RODRIGUEZ v. Brian Joseph McLaughlin, et al., Appellants.

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Supreme Court, Appellate Division, Second Department, New York.

David RODRIGUEZ, et al., Respondents, v. Sylvia SCHWARTZ, Defendant, Brian Joseph McLaughlin, et al., Appellants.

Decided: January 25, 1999

LAWRENCE J. BRACKEN, J.P., DAVID S. RITTER, FRED T. SANTUCCI and MYRIAM J. ALTMAN, JJ. Murphy & Higgins, LLP, New York, N.Y. (Anthony L. Raucci of counsel), for appellants. Held, Held & Held, Brooklyn, N.Y. (Scott H. Goldstein of counsel), for respondents.

In an action to recover damages for personal injuries, etc., the defendants Brian Joseph McLaughlin and Frank Peter McLaughlin appeal from an order of the Supreme Court, Kings County (Barron, J.), dated May 14, 1998, which denied their motion for summary judgment dismissing the complaint insofar as asserted against them and the cross claim against them.

ORDERED that the order is reversed, on the law, with costs, the motion is granted, the complaint insofar as asserted against the appellants and the cross claim are dismissed, and the action against the remaining defendant is severed.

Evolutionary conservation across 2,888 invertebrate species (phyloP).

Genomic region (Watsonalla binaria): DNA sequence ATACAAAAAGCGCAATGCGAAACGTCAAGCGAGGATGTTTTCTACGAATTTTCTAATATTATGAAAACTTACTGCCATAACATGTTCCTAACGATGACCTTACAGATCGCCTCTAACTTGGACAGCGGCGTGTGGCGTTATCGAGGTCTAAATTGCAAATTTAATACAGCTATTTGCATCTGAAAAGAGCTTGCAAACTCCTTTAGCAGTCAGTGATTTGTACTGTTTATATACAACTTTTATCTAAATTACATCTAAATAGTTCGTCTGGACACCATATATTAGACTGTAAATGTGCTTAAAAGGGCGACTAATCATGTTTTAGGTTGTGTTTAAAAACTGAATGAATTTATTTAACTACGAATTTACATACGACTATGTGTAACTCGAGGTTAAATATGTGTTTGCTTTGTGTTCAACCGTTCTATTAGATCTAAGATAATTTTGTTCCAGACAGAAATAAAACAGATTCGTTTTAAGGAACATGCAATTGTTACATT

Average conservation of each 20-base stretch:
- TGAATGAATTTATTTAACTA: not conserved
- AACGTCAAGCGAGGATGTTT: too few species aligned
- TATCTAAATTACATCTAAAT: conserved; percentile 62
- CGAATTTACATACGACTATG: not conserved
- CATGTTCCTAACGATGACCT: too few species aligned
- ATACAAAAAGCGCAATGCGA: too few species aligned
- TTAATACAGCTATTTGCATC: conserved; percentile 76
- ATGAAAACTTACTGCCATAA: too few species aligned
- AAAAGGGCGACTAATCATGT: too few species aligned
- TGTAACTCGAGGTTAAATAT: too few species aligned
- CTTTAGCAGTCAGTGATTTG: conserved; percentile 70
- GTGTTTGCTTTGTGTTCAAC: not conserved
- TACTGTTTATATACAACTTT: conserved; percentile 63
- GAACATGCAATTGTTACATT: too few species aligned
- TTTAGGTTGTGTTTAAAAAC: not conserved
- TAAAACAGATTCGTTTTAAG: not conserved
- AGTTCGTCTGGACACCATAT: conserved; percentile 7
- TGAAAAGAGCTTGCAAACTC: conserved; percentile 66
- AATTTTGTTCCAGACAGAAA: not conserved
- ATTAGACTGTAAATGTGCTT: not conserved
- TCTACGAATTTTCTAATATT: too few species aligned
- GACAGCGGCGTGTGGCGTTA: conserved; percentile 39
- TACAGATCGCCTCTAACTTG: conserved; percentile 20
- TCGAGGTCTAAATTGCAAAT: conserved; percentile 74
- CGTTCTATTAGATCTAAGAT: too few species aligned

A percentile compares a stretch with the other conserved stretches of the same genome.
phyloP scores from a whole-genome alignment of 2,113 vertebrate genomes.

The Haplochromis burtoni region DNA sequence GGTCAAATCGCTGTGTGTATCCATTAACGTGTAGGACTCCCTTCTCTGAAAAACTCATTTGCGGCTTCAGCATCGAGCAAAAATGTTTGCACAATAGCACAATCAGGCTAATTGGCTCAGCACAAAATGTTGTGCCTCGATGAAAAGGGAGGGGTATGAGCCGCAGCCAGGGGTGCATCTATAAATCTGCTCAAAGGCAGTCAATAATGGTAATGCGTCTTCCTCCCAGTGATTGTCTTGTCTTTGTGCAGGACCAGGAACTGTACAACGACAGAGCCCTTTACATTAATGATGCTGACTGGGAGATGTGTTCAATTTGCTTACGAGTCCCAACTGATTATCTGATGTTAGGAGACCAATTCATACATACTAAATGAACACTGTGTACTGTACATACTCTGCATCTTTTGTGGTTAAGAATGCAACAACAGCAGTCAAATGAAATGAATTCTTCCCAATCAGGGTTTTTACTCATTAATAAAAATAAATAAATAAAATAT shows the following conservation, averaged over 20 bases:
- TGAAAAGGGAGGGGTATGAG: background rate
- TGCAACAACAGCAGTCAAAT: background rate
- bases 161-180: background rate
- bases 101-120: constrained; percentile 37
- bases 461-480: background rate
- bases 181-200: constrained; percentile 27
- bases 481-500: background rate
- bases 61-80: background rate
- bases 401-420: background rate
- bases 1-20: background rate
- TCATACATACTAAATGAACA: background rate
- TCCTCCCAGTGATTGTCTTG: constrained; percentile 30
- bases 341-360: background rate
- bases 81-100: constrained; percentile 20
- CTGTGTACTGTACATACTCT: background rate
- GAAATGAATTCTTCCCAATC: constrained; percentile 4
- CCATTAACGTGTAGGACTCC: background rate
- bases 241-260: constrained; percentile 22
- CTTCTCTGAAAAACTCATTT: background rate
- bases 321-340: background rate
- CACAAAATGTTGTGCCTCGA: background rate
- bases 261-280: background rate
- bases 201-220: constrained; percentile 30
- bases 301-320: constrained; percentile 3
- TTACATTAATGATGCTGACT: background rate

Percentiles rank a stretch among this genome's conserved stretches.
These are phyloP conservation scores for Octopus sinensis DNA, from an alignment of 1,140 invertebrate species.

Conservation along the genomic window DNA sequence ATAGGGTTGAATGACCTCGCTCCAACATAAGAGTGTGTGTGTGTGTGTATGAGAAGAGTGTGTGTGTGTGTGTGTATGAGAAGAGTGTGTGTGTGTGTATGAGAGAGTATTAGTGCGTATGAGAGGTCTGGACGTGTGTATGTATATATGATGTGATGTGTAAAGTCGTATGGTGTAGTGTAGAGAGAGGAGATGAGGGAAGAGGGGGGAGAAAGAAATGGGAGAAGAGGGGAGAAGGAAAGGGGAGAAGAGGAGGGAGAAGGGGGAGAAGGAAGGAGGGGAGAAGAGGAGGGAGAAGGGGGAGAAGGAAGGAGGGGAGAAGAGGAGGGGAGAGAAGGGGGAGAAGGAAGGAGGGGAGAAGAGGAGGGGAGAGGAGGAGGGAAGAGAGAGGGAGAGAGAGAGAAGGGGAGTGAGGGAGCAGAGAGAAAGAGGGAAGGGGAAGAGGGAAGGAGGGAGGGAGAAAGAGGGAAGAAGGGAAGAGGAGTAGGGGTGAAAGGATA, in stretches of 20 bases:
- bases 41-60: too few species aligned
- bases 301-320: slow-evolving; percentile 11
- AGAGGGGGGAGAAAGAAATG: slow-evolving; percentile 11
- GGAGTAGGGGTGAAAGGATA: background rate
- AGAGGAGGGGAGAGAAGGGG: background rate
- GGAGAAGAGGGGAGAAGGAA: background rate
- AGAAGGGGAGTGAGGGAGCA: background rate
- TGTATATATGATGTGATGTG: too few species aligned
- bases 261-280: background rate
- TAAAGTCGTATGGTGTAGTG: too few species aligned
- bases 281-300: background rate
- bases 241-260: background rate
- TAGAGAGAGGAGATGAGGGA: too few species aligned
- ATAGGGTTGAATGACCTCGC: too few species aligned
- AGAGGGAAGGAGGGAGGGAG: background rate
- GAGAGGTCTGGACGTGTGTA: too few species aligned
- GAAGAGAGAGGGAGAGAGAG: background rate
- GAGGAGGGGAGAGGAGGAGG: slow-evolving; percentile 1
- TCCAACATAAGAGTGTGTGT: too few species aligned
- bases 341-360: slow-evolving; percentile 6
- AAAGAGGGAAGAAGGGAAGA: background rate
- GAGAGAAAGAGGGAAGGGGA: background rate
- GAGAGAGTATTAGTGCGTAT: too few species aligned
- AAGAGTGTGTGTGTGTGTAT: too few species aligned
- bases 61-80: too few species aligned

A driver is not required to anticipate that an automobile traveling in the opposite direction will cross over into oncoming traffic (see, Velez v. Diaz, 227 A.D.2d 615, 643 N.Y.S.2d 614;  Greifer v. Schneider, 215 A.D.2d 354, 626 N.Y.S.2d 218).  “[A] cross-over scenario presents an emergency situation and the actions of a driver presented with such a situation must be judged in that context” (Greifer v. Schneider, supra, at 356, 626 N.Y.S.2d 218;  Fermin v. Graziosi, 240 A.D.2d 365, 658 N.Y.S.2d 404;  Glick v. City of New York, 191 A.D.2d 677, 595 N.Y.S.2d 560;  see also, PJI 2:14).   In this case, it is undisputed that the vehicle operated by the defendant Sylvia Schwartz suddenly attempted to make a U-turn across and into the opposite lane of traffic, and that the appellant Brian Joseph McLaughlin, who was driving a vehicle owned by the appellant Frank McLaughlin, had only about “a second” to react to the Schwartz vehicle coming into his lane of traffic.   The Schwartz vehicle collided with the McLaughlin vehicle, causing it to collide with the vehicle operated by the plaintiff David Rodriguez.   Under these circumstances, any possible negligence on the part of Brian Joseph McLaughlin was not a proximate cause of the accident (see, Velez v. Diaz, supra).

MEMORANDUM BY THE COURT.

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